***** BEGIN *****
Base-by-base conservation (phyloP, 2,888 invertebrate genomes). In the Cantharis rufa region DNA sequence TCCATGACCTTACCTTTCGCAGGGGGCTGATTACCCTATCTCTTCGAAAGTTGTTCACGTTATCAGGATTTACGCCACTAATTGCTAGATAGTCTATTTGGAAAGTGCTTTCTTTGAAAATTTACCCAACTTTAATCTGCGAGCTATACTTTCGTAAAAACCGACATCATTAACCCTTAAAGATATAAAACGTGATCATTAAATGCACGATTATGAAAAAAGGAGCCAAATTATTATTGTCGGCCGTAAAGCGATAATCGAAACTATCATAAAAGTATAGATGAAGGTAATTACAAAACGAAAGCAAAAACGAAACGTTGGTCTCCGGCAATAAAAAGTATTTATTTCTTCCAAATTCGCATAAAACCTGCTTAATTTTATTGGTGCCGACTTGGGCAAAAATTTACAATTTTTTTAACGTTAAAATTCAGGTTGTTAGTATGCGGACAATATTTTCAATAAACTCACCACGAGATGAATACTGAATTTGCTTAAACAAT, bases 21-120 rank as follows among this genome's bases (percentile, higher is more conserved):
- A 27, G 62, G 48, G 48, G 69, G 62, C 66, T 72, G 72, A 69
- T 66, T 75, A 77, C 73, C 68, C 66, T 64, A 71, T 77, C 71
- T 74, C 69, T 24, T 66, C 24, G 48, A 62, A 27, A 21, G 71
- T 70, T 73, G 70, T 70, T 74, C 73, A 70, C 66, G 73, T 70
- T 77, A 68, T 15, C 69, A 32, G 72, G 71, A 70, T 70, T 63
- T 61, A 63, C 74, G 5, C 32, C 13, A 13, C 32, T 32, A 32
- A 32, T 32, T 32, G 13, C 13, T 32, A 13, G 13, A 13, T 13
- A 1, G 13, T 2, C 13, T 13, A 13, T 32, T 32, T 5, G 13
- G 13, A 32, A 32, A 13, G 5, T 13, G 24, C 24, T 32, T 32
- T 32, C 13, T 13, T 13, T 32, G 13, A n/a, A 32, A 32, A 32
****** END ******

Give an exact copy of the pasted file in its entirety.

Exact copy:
Base-by-base conservation (phyloP, 2,888 invertebrate genomes). In the Cantharis rufa region DNA sequence TCCATGACCTTACCTTTCGCAGGGGGCTGATTACCCTATCTCTTCGAAAGTTGTTCACGTTATCAGGATTTACGCCACTAATTGCTAGATAGTCTATTTGGAAAGTGCTTTCTTTGAAAATTTACCCAACTTTAATCTGCGAGCTATACTTTCGTAAAAACCGACATCATTAACCCTTAAAGATATAAAACGTGATCATTAAATGCACGATTATGAAAAAAGGAGCCAAATTATTATTGTCGGCCGTAAAGCGATAATCGAAACTATCATAAAAGTATAGATGAAGGTAATTACAAAACGAAAGCAAAAACGAAACGTTGGTCTCCGGCAATAAAAAGTATTTATTTCTTCCAAATTCGCATAAAACCTGCTTAATTTTATTGGTGCCGACTTGGGCAAAAATTTACAATTTTTTTAACGTTAAAATTCAGGTTGTTAGTATGCGGACAATATTTTCAATAAACTCACCACGAGATGAATACTGAATTTGCTTAAACAAT, bases 21-120 rank as follows among this genome's bases (percentile, higher is more conserved):
- A 27, G 62, G 48, G 48, G 69, G 62, C 66, T 72, G 72, A 69
- T 66, T 75, A 77, C 73, C 68, C 66, T 64, A 71, T 77, C 71
- T 74, C 69, T 24, T 66, C 24, G 48, A 62, A 27, A 21, G 71
- T 70, T 73, G 70, T 70, T 74, C 73, A 70, C 66, G 73, T 70
- T 77, A 68, T 15, C 69, A 32, G 72, G 71, A 70, T 70, T 63
- T 61, A 63, C 74, G 5, C 32, C 13, A 13, C 32, T 32, A 32
- A 32, T 32, T 32, G 13, C 13, T 32, A 13, G 13, A 13, T 13
- A 1, G 13, T 2, C 13, T 13, A 13, T 32, T 32, T 5, G 13
- G 13, A 32, A 32, A 13, G 5, T 13, G 24, C 24, T 32, T 32
- T 32, C 13, T 13, T 13, T 32, G 13, A n/a, A 32, A 32, A 32